If there has been a consistent disappointment in my life of reading superhero comics it is the follow through on big events. Every hero has had giant big climactic things happen only for a reset button to be pushed. This happens a lot of the time before we can even explore the ramifications of said big change. It is why it has been so refreshing to see that the Marvel X-Men series have not been doing that over the past year.
My favorite comic series of last year was the complete shuffling of the X-Men universe in House of X/Power of X by writer Jonathan Hickman. I expected to get a few issues of pleasure before things began to decay back to baseline. A year later I am here to say that hasn’t happened. The template Mr. Hickman laid down has been picked up in six series which have hit issue 12 in the last month. I have continued to read the new books because there hasn’t been any attempt to backtrack on what was done. I don’t think I’ve read as many X-Men books in a row in many years.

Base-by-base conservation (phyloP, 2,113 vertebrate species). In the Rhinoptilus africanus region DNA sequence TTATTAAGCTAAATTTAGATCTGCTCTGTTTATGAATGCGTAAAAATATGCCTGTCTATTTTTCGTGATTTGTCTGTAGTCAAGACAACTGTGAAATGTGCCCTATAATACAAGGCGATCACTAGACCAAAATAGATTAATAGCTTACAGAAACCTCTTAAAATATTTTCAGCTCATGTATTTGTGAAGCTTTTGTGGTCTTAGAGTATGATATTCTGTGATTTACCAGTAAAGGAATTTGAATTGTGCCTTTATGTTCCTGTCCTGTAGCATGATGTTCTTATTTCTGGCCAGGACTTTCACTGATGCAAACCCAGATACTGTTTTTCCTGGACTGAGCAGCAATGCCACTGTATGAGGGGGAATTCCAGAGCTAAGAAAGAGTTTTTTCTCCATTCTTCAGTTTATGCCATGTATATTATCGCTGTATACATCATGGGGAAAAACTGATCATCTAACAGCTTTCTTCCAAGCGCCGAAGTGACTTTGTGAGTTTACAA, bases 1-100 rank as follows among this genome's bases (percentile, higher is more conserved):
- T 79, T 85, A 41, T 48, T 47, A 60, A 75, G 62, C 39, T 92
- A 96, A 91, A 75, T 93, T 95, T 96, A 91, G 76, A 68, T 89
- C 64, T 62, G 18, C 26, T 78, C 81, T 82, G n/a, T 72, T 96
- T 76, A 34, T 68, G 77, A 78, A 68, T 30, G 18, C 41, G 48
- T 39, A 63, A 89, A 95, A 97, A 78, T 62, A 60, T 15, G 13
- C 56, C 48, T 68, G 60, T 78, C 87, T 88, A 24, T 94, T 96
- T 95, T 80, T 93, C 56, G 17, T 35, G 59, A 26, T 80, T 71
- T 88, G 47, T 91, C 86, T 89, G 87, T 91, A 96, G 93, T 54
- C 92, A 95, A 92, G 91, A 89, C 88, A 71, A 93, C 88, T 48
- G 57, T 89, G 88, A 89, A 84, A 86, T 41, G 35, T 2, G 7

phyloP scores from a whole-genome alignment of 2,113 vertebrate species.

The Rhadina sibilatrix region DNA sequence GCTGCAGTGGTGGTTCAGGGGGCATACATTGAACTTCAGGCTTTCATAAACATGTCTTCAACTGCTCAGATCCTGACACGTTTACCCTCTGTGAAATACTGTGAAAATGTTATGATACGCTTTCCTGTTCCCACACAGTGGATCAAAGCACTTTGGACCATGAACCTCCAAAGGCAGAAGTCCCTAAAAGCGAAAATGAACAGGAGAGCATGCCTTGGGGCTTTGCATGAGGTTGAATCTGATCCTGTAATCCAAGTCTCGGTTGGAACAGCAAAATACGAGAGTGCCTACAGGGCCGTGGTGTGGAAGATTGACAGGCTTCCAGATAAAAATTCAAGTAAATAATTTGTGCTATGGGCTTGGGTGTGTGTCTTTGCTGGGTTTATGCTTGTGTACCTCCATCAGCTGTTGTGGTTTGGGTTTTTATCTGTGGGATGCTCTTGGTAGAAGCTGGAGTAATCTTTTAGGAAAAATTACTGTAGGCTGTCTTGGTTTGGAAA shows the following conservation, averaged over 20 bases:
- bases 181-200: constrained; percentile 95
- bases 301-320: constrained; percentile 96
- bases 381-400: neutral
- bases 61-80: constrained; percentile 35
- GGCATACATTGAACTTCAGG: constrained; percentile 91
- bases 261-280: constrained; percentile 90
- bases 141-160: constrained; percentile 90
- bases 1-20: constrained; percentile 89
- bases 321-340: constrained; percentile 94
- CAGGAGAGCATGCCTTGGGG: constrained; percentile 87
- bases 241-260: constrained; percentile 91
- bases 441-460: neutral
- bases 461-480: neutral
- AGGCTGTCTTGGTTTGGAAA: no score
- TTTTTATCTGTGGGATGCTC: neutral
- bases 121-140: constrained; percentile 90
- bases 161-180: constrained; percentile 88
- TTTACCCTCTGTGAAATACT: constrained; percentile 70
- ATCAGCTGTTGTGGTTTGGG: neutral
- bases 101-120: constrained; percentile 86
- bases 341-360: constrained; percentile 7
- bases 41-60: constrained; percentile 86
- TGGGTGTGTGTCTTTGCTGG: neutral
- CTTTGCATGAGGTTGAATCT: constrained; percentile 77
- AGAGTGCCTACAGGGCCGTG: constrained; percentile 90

The series I am enjoying most is the Marauders written by Gerry Duggan. One of my favorite pieces of the X-Men comic universe is the Hellfire Club. With Emma Frost as one of the main characters the now renamed Hellfire Trading Company has Kate (not Kitty) Pryde leading a team of mutants into the machinations of the Hellfire world. I have enjoyed everything Mr. Duggan has done on this series.
One of the interesting offshoots of the House of X was the integration of the mutant villains into the fold. Mister Sinister has always been a favorite one I’ve loved to hate. In the six-issue limited Fallen Angels he pulled the strings in the background for Psylocke, Cable, and X-23. That segued into Hellions where he oversees the more ethically challenged mutants. Psylocke is again with him and it is this story which has drawn me in. Over the past year he has been feeding Psylocke what she needs but whether it is with good intentions is still TBD.
One of the best things about the original 70’s resurrection of X-Men by Claremont and Byrne were these huge cross-over events involving all the titles. Mr. Hickman is getting ready to take his turn as he starts the X of Swords from mid-September through November. For many years these have just been giant unfocused disasters. I am looking forward to what Mr. Hickman and the other writers on the other titles can do here. If you need any more evidence of how I feel about X-Men a year later that excitement should provide a clue.
Disclosure: I have purchased all the comics mentioned.